Leung learned to play this challenging instrument through sheer determination though he could barely read musical notation. With the guidance of Master Li Ma, he learned how to play the guzheng with weekly lessons for six months. His passion for the instrument led him to rekindle his Chinese roots and to a decade of joyful performances. He first soloed with SASO in 2011.

Philanthropist, artist and musician Dorothy Vanek is season sponsor, for the ninth consecutive year.

The first performance will be Friday evening, April 1 at 7 p.m. at Valley Presbyterian Church at 2800 S. Camino del Sol in Green Valley. Tickets are $23 in advance or at the door. Order online at www.sasomusic.org or call 308-6226.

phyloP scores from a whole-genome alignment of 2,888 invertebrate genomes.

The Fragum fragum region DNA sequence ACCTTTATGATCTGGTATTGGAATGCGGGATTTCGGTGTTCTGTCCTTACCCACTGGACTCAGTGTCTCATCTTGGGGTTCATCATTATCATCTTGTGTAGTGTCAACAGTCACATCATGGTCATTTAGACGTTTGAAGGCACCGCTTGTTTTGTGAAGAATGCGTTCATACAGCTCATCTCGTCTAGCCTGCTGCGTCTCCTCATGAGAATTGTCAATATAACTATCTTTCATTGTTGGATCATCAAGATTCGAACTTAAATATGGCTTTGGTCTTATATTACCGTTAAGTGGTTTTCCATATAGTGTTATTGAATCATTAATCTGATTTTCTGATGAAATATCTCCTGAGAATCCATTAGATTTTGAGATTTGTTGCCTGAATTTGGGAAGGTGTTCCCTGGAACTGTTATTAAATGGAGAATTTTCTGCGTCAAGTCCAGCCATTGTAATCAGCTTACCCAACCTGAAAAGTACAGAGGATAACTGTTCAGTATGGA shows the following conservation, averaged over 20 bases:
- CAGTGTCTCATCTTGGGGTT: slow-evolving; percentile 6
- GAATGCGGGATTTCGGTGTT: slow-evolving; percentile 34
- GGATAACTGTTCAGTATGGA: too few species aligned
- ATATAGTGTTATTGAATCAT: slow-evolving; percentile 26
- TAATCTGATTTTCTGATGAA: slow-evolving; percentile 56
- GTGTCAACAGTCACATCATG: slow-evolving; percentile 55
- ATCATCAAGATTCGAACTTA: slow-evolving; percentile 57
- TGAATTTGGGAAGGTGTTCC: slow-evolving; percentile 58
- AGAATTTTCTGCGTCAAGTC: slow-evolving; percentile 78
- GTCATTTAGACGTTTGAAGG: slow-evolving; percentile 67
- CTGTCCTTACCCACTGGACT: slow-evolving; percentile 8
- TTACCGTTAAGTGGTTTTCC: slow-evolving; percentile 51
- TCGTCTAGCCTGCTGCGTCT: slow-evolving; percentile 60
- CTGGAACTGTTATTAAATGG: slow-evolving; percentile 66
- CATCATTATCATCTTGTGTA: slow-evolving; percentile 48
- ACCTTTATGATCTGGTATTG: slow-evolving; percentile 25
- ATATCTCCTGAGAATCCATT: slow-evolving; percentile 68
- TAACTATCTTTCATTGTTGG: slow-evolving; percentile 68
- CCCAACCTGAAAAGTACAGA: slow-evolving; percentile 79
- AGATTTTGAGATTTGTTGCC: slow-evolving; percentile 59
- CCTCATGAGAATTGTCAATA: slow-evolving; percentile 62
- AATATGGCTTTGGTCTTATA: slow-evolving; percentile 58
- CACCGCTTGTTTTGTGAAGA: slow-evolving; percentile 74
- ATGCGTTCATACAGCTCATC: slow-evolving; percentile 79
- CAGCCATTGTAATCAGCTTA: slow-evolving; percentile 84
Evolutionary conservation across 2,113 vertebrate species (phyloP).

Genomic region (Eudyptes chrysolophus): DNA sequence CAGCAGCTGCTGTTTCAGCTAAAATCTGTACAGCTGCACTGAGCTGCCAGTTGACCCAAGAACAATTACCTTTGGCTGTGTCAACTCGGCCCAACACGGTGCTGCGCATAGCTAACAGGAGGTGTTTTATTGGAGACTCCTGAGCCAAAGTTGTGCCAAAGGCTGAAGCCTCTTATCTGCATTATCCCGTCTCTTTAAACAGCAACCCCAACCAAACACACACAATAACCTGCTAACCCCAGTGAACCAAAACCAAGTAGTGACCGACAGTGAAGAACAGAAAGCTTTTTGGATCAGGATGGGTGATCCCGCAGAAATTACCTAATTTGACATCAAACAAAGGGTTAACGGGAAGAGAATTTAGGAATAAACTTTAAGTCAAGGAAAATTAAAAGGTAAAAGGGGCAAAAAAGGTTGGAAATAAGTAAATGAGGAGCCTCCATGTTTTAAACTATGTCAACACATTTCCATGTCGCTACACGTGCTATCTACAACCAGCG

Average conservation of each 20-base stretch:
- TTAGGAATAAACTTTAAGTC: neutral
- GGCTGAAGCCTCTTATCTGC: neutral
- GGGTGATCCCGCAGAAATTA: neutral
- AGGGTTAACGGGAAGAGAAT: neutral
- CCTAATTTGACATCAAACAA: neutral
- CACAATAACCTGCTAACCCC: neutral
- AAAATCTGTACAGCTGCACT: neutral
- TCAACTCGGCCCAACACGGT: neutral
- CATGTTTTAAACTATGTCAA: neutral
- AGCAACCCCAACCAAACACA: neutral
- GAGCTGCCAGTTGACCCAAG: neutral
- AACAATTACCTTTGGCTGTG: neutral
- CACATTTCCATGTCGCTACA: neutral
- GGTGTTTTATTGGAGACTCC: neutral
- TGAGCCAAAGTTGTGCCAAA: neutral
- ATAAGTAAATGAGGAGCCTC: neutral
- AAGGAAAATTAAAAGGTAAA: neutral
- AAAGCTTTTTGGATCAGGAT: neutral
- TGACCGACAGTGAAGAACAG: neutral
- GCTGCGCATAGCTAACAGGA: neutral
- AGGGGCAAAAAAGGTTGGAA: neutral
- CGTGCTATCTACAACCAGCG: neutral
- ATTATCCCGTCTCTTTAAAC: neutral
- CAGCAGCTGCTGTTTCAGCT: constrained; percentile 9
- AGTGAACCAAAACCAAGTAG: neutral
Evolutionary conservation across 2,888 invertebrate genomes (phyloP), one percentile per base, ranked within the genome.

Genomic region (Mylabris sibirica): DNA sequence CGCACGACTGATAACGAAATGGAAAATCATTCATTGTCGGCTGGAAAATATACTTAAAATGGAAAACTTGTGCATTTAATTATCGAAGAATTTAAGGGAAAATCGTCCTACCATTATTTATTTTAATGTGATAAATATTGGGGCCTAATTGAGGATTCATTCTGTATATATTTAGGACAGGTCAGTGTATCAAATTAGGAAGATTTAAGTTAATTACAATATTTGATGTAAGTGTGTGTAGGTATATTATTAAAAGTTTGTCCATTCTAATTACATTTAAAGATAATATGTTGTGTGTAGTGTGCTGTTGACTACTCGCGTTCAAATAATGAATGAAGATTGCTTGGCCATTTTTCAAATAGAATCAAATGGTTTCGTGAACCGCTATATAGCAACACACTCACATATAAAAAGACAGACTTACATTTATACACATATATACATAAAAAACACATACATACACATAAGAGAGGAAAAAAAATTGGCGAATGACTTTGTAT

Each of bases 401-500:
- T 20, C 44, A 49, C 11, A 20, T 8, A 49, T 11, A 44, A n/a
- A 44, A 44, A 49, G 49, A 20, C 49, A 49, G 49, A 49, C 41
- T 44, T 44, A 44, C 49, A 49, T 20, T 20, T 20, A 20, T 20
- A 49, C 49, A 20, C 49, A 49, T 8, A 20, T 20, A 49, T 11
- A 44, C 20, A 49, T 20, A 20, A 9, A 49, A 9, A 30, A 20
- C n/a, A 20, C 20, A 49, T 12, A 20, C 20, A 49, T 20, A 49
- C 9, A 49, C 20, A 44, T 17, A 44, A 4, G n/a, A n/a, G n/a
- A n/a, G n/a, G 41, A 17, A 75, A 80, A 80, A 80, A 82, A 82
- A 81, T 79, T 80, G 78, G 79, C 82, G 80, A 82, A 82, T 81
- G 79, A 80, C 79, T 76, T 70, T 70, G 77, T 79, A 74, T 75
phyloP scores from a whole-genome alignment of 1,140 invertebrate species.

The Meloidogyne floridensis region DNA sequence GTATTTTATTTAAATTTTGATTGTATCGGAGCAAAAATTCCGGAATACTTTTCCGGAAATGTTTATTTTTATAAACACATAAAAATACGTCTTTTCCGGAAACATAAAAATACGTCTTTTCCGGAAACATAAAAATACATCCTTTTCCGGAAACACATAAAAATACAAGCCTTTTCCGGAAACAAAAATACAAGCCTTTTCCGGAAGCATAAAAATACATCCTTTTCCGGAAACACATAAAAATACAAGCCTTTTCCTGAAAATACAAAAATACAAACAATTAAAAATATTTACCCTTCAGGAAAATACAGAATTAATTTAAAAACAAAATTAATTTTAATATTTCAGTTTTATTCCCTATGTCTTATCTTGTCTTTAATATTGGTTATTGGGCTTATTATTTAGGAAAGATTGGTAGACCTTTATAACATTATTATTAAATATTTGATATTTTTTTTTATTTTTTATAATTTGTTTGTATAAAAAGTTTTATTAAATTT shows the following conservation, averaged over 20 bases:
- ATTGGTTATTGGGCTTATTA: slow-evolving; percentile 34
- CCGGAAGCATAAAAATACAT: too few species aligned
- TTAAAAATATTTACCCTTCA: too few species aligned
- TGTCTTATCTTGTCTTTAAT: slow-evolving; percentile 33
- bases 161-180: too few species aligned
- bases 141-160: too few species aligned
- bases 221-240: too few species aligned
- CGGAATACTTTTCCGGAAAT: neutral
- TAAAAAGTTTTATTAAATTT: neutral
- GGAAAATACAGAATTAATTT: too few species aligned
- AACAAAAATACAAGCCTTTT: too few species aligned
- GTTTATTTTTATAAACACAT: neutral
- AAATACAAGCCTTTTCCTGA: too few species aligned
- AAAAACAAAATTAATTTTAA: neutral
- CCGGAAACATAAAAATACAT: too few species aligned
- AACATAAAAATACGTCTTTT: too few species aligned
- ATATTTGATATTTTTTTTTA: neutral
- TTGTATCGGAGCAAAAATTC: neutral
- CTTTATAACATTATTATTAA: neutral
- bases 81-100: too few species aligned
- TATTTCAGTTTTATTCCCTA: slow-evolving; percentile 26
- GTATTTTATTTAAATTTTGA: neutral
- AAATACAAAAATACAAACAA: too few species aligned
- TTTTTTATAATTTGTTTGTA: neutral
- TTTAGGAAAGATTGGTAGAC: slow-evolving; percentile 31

The second performance will be Saturday, April 2 at 7:30 p.m. at the DesertView Performing Arts Center, 39900 S. Clubhouse Dr. in SaddleBrooke, north of the town of Catalina. Tickets are $24 in advance or $25 at the door. They can be ordered online at http://tickets.saddlebrooketwo.com or by calling 825-2818. This concert is sponsored by Bob Donna Langwig and Howard Reeve in memory of Dottie Reeve.

The final performance will be Sunday, April 3 at 3 p.m. at St. Andrew’s Presbyterian Church, 7575 N. Paseo del Norte in northwest Tucson. Individual tickets are $23 for adults and complimentary those age 17 and under. Order online at www.sasomusic.org, call 308-6226 or purchase at the door. This concert is sponsored by Mike & Rena Lude.